The first problem:

Originally Posted by **NSB3** A force increases linearly with time, F = c*t where c is a constant, and acts on an object of mass m. The object is at rest at t=0 and you have to calculate its velocity at a later time T. No other forces are acting on the object. No other information is given to you. Which of the following statements is true and describes a viable strategy to tackle this problem?
A. Energy for this system is conserved and you can easily calculate the final kinetic energy after first finding the potential energy that belongs to F.
B. The work-energy theorem is valid. You simply calculate the work done by F between t=0 and t=T to get the final kinetic energy.
C. You can use Newton's Second Law to calculate the acceleration a = F(t)/m. Then you integrate once with respect to time to obtain the final velocity.
D. Both B and C are valid strategies which are easily executed.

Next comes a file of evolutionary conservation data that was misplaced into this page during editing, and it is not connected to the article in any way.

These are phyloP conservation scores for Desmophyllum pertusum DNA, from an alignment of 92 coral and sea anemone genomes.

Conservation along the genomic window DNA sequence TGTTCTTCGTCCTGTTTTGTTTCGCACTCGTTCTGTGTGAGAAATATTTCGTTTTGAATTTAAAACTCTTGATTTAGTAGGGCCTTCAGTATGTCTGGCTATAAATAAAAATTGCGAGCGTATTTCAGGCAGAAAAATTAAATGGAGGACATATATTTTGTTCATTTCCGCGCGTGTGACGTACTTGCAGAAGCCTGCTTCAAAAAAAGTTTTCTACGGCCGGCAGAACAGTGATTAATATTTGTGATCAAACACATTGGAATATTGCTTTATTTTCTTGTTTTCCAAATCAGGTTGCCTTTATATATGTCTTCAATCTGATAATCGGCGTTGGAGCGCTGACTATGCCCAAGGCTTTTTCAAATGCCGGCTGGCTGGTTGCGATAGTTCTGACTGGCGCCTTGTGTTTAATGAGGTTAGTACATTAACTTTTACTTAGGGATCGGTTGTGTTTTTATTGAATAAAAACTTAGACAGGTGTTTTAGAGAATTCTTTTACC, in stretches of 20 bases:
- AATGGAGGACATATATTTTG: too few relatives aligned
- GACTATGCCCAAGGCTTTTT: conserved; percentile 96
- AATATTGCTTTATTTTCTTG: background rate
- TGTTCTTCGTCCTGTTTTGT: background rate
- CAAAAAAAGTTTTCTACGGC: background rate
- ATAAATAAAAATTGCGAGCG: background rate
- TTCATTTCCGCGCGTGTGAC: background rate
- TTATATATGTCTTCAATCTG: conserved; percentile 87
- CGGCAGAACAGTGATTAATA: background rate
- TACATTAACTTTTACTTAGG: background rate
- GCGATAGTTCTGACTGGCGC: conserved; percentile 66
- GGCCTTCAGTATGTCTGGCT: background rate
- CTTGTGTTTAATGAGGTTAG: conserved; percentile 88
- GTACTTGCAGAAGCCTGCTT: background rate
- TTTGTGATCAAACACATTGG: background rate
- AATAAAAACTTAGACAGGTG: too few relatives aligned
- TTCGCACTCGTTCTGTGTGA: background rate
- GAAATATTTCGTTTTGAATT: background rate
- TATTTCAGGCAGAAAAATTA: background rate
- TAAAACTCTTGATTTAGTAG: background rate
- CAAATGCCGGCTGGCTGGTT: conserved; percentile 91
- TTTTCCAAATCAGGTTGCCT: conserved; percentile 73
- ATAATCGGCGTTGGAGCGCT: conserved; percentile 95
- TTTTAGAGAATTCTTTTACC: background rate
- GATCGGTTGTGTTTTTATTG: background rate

I thought it was A, is that correct? |

I am going to call "valid" strategies that can be performed without any heroic amounts of difficulty on an exam.

A is out: It is not obvious to me how to determine if a force is conservative if it is given as a function of time, not of position.

B is out: The work-energy theorem will, of course, work in any situation where there are no external (that is to say neglected) forces involved. However we have to calculate the work, which is found by Integral( F(t)dx ). It is not clear to me how to determine the x dependence of t without resorting to Newton's 2nd Law.

C is in: It is easy to calculate v as a function of t.

I would say the only valid strategy would be C. Though B and C certainly can both be done, B clearly gives difficultes.

-Dan